, , , , , , ,

I had heard about this lesser-known vampire film on Anne Rice’s Facebook page because the director, Neil Jordan, directed the movie based on her classic, Interview With The Vampire. But I didn’t see too many promos for it, so I guess it was one of the movies that wasn’t expected to be a huge hit. Maybe Hollywood feels there are too many vampire movies out there.

Click here for Byzantium's page on IMDB.com

Click here for Byzantium’s page on IMDB.com

But it appears the word is spreading about Byzantium. I’ve seen a few blog posts about it, particularly from Francis J. Franklin and more recently, from Irish author Emma Meade. The latter’s post got me very interested because the movie was next on my Netflix queue, so I was already prepared to anticipate a good movie.

Byzantium is about two mysterious women who say they are sisters. But in truth, they are mother and daughter who are also vampires. They’ve spent two centuries roaming England, hiding and finding places to live, while feeding on humans. At the start of the movie, the mother, Clara played brilliantly by Gemma Arterton, commits murder and has to take her daughter, Eleanor, wonderfully done by Saoirse Ronan, to a seaside town to hide from the authorities. Also from the start, we see that the mother and the daughter are very different, despite living side by side for 200 years. Clara is a vivacious sex worker while introverted Eleanor prefers writing. They also have different attitudes to taking human blood. Clara has no qualms taking human life in order to feed while Eleanor prefers drinking from those ready to die. Basically, Clara enjoys being a vampire while Eleanor does not.

As the movie progresses, we see flashbacks to how these two women became vampires. We first see that Clara was a simple woman who had lived in the very seaside town she is now hiding in. That is, until a British military officer forces her to be a prostitute in a brothel, where he could use her whenever he stops by. Eventually, Eleanor is born to Clara, who puts her in an orphanage, hoping that her child has a better life than the one she has now.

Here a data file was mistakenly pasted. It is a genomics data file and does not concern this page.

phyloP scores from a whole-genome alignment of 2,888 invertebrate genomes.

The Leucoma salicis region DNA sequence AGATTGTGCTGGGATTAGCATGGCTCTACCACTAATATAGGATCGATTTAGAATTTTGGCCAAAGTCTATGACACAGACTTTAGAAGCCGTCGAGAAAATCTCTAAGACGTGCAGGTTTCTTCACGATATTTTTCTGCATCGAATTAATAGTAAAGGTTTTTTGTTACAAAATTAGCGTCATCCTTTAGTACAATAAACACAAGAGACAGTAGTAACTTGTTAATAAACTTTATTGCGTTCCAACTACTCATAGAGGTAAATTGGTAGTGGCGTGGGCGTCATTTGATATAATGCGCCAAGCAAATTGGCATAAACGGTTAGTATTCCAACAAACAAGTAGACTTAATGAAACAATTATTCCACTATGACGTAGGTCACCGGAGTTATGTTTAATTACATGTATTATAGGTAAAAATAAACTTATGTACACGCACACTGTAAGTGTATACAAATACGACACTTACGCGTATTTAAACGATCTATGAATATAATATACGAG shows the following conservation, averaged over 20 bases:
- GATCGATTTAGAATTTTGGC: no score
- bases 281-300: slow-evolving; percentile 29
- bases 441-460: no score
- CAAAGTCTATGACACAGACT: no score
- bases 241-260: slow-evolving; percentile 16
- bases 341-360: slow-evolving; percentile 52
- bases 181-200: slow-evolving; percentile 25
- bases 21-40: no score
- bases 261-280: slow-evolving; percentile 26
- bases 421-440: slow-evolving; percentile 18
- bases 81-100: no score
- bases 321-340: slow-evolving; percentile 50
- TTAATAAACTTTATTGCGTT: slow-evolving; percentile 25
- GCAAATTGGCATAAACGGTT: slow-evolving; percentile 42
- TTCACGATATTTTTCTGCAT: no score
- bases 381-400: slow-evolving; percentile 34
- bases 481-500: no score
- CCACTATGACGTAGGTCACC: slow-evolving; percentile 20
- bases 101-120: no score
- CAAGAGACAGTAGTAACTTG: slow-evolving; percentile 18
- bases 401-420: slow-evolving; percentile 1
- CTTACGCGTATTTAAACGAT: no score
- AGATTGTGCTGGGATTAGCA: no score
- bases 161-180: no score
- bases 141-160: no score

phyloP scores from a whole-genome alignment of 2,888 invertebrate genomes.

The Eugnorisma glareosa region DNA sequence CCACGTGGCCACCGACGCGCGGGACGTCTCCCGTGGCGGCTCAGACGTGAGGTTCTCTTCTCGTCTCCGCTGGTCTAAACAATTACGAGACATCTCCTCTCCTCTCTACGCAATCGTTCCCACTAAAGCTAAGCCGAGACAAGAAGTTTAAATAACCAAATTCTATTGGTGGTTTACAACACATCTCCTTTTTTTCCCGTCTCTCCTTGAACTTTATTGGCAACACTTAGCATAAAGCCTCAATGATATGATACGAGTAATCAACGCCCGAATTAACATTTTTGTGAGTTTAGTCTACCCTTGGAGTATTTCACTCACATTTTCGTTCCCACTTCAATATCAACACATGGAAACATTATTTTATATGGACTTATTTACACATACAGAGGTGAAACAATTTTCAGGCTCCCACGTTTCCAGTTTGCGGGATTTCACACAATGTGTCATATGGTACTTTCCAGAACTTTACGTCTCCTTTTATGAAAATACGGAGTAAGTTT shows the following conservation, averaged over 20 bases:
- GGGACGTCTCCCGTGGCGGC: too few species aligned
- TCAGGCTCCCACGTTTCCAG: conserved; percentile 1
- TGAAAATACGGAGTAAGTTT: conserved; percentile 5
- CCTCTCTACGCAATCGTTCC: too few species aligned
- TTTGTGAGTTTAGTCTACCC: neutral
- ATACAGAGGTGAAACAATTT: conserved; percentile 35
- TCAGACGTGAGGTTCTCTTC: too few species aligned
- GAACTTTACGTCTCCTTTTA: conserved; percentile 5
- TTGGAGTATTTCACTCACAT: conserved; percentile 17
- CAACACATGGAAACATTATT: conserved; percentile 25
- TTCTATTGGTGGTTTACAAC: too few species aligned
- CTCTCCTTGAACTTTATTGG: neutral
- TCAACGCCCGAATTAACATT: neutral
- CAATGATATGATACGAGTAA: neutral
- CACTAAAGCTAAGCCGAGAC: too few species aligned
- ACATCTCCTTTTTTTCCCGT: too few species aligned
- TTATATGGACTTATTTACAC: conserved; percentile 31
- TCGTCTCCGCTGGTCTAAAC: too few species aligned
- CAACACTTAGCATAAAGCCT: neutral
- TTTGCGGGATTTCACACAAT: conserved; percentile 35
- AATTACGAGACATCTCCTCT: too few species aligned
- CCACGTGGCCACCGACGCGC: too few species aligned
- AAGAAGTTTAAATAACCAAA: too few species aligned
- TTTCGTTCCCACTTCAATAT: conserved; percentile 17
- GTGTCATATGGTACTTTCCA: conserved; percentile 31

From there, we soon learn how Clara becomes a vampire, and we then see that this vampire story is a feminist one, particularly from a mother-daughter perspective. That is because these two women are struggling to survive in a male-dominated world – both ours and the vampire world. Pardon the shameless promotion of the work of a fellow vampire author, but I noticed some similarities between Byzantium and Francis J. Franklin’s book, Suzie and the Monsters. Both are about female vampires trying to live in a patriarchal world, and it was male abuse of women that caused the women to become vampires. The fact that Clara is a stripper at the beginning of this film sounded familiar too.

Byzantium starts off slowly, which may make it a little boring for some. But it reflects Eleanor’s brooding nature. Besides, her choices leads to the climax of the story, which is quite nail-biting. The ending was good, and I felt it left room for a sequel, though I don’t know if one would ever be made. One thing I really was intrigued by was how humans become vampires in this story. It’s very different from the usual blood-exchange that many vampire stories have (even yours truly does that, though with no apology), and the originality of it is cool to watch. Also, these vampires move around easily in the sunlight and have no supernatural powers, making Byzantium refreshing among vampire movies.

Overall, Byzantium is worth the growing buzz around it. Hopefully, it will be one of those sleeper movies that fade quickly from theaters, but word of mouth makes it successful.